Iran LNG Co to take EU to court over sanctions

Oil&Gas Materials 26 March 2013 15:07 (UTC +04:00)

Azerbaijan, Baku, Mar.26/ Trend F.Milad‎‏

Iran Liquefied Natural Gas Company has filed a complaint against the European Union at an international court over the sanctions imposed on the company.

The name of Iran LNG Co., an affiliate of the National Iranian Gas Export Company, has been put in the list of Iranian companies subject to EU sanctions, the Mehr News Agency reported.

According the company's officials, Iran LNG is hopeful of winning the case and therefore force the EU to take its name off the list.

Iran LNG is in charge of constructing the country's first LNG plant. The company, which is 49 per cent owned by the government, aims to process LNG and ship it from a terminal to be built between the southern port towns of Assaluyeh and Kangan using foreign technology and cash from Iranian banks and investors.

The Iran LNG plant is based in the country's southern Bushehr province in the Pars II special economic zone. The gas it wants to chill into a liquid would come from South Pars which together with the adjacent North Field in Qatar comprises the largest known gas deposit in the world. Qatar is the biggest exporter of LNG with an annual production capacity of 77 million metric tons.

Iran LNG expects to produce eight million tons of the fuel in its first year of operation and foresees a potential annual output of 10.8 million tons.

Iran holds 16 per cent of the global gas reserves and is the world's fourth largest producer after the U.S., Russia and Canada, according to data from BP Plc. While it is building or planning pipelines to export gas to regional neighbours such as Pakistan, India and Syria, the country also wants to develop the ability to produce the fuel in liquefied form for easier transportation to more distant markets.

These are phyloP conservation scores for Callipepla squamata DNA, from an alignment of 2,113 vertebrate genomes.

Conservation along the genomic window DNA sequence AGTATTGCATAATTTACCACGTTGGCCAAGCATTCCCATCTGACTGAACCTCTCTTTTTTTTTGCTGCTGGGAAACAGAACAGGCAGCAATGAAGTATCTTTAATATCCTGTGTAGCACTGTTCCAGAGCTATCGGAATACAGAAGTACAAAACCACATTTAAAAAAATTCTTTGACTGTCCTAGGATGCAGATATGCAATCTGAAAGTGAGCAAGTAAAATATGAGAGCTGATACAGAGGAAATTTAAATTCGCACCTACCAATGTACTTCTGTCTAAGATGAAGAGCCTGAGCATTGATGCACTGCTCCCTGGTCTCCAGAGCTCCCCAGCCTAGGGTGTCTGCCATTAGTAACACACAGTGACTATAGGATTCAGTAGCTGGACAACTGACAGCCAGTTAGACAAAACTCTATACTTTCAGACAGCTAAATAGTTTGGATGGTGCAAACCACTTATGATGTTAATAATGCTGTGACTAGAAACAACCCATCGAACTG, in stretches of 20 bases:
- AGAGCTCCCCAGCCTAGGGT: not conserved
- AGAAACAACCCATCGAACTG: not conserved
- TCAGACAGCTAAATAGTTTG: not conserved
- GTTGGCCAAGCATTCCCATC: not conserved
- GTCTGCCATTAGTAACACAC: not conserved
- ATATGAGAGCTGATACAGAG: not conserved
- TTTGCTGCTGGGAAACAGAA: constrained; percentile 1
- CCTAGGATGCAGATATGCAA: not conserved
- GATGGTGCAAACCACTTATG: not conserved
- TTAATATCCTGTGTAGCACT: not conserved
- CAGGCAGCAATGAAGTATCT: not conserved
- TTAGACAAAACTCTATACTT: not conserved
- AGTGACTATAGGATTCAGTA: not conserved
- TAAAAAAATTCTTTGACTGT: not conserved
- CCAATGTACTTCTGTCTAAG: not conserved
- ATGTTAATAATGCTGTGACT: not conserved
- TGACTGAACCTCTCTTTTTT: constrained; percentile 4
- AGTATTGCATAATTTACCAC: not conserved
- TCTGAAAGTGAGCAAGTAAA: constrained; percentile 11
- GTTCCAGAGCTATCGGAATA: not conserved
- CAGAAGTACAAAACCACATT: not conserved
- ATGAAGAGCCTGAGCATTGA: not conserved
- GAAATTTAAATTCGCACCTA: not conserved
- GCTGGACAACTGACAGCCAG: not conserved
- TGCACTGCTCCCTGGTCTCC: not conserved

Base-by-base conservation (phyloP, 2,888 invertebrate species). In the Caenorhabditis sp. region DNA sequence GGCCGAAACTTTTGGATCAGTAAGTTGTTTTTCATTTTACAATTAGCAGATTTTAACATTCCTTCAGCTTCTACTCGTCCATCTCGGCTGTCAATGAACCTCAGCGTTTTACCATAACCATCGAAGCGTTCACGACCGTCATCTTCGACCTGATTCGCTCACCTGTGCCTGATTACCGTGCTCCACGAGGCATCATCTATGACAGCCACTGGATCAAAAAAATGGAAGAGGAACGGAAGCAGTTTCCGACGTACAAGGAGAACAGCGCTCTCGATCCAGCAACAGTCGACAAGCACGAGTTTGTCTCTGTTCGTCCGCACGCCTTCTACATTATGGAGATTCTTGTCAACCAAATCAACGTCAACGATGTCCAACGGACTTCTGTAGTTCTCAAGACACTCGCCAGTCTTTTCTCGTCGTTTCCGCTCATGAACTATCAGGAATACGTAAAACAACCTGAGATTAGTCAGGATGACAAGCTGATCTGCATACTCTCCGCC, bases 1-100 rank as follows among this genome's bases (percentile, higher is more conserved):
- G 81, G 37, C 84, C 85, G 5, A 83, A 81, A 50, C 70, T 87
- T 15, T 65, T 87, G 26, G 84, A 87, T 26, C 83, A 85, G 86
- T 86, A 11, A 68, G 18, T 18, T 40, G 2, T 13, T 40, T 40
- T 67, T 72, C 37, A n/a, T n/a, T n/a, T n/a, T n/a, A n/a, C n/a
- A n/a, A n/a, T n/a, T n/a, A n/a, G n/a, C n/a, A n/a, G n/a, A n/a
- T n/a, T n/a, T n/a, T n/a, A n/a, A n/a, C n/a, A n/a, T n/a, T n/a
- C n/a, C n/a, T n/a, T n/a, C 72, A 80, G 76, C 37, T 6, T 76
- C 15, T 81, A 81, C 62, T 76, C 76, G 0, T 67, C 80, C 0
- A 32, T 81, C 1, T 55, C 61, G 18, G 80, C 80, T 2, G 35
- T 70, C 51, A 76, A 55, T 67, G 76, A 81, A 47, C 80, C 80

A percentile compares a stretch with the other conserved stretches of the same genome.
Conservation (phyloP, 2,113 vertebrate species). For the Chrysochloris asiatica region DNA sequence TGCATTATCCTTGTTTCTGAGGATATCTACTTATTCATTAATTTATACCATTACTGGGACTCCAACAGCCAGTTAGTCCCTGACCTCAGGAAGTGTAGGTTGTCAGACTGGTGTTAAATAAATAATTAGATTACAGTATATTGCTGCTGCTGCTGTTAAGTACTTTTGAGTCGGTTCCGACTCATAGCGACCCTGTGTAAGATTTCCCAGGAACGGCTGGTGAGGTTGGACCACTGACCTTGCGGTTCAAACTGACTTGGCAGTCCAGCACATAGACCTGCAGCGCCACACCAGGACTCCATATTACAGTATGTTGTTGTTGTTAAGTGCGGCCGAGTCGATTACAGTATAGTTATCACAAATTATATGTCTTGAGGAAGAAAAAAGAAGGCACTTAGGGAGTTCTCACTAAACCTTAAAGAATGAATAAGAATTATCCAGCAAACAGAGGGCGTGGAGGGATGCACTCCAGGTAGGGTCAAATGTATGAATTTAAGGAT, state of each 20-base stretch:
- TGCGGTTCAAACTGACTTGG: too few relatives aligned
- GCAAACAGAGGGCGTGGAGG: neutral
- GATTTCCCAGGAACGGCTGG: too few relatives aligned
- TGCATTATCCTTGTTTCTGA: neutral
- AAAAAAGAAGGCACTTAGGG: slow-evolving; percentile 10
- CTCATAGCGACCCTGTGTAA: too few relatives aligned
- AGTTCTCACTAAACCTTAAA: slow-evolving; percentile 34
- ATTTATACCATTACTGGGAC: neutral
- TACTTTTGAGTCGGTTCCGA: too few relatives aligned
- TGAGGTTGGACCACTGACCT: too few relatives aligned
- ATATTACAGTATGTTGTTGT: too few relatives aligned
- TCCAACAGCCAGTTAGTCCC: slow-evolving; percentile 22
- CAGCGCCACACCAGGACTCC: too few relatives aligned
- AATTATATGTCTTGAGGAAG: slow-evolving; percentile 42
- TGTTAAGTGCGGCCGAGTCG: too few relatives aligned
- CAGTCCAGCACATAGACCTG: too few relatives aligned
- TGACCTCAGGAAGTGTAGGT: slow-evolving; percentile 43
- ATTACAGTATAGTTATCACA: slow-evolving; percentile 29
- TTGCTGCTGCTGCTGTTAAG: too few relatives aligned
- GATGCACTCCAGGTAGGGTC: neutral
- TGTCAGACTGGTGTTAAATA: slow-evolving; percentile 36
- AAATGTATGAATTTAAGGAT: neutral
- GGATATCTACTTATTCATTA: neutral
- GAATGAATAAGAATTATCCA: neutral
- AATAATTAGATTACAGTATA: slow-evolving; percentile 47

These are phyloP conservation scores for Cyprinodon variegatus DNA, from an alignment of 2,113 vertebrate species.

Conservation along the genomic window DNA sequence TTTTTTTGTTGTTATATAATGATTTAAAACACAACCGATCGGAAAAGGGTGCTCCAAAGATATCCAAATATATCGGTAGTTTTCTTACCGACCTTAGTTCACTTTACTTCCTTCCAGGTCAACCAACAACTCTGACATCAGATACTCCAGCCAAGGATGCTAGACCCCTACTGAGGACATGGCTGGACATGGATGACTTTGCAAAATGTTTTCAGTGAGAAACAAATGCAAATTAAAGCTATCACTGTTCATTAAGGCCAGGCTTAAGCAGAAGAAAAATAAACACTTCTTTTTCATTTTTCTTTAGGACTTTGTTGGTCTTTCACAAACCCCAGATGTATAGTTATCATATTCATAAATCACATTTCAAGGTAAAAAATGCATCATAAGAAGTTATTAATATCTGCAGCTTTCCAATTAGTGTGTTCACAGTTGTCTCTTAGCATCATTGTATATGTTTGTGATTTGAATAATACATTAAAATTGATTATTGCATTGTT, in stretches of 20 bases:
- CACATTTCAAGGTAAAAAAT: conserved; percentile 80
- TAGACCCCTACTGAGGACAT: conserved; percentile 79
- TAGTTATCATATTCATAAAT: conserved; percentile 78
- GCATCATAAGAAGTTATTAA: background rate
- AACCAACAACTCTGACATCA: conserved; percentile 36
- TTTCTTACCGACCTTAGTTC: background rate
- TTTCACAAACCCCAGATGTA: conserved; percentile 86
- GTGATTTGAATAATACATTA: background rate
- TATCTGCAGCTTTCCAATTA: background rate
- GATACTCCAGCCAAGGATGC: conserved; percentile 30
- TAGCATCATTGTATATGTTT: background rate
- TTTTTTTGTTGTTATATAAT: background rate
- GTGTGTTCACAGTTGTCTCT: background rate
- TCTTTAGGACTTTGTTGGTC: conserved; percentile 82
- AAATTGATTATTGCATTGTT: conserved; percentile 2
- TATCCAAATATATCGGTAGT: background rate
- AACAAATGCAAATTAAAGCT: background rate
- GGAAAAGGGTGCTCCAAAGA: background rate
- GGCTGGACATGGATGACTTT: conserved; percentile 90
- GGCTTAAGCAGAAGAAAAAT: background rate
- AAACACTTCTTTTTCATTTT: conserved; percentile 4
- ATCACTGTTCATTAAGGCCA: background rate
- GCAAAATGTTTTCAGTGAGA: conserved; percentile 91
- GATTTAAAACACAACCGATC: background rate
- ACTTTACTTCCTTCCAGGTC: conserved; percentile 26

LNG is a way of delivering natural gas capable of being transited to all corners of the globe, safely and reliably. Lacking the need to construct thousands of kilometres of pipeline, regional restrictions on finding customers, also the capability of signing short terms gas deal contracts, or even selling on the spot market, transportable by sea or land are other benefits of LNG.

Iran had aimed to start exporting LNG five years ago if not earlier. The Indian Oil Corp., a state-run refiner in India, discussed purchasing LNG as early as 2006. Zhuhai Zhenrong Co. of China agreed with the state-run National Iranian Oil Co. to buy fuel starting in 2008.